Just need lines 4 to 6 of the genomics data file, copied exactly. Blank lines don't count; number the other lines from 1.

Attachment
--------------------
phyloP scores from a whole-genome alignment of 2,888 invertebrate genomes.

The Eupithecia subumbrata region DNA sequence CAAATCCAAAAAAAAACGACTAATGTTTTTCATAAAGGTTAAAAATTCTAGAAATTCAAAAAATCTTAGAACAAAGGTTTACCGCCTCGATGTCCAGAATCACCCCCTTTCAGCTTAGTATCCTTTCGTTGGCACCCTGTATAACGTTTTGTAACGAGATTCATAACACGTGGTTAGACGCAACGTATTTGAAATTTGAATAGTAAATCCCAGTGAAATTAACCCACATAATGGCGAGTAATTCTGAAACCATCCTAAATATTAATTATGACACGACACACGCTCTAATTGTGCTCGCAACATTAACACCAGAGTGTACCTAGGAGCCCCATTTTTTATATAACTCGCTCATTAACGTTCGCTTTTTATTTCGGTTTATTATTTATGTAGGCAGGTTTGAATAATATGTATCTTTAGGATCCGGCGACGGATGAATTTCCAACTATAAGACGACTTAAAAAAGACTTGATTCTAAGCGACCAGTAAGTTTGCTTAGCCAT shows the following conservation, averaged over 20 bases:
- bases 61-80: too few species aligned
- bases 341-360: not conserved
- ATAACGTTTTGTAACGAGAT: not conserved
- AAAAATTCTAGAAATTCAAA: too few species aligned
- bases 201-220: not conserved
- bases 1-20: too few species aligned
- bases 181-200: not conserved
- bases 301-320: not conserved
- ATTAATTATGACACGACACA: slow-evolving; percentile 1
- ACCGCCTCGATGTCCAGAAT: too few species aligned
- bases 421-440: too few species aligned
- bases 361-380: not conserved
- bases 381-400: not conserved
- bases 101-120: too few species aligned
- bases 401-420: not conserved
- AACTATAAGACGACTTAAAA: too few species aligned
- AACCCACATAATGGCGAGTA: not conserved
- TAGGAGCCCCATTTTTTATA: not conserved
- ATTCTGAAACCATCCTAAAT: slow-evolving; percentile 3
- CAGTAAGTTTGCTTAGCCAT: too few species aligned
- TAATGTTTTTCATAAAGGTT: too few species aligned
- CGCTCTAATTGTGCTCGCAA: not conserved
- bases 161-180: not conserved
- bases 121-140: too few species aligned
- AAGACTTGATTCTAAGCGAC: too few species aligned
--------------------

- bases 341-360: not conserved
- ATAACGTTTTGTAACGAGAT: not conserved
- AAAAATTCTAGAAATTCAAA: too few species aligned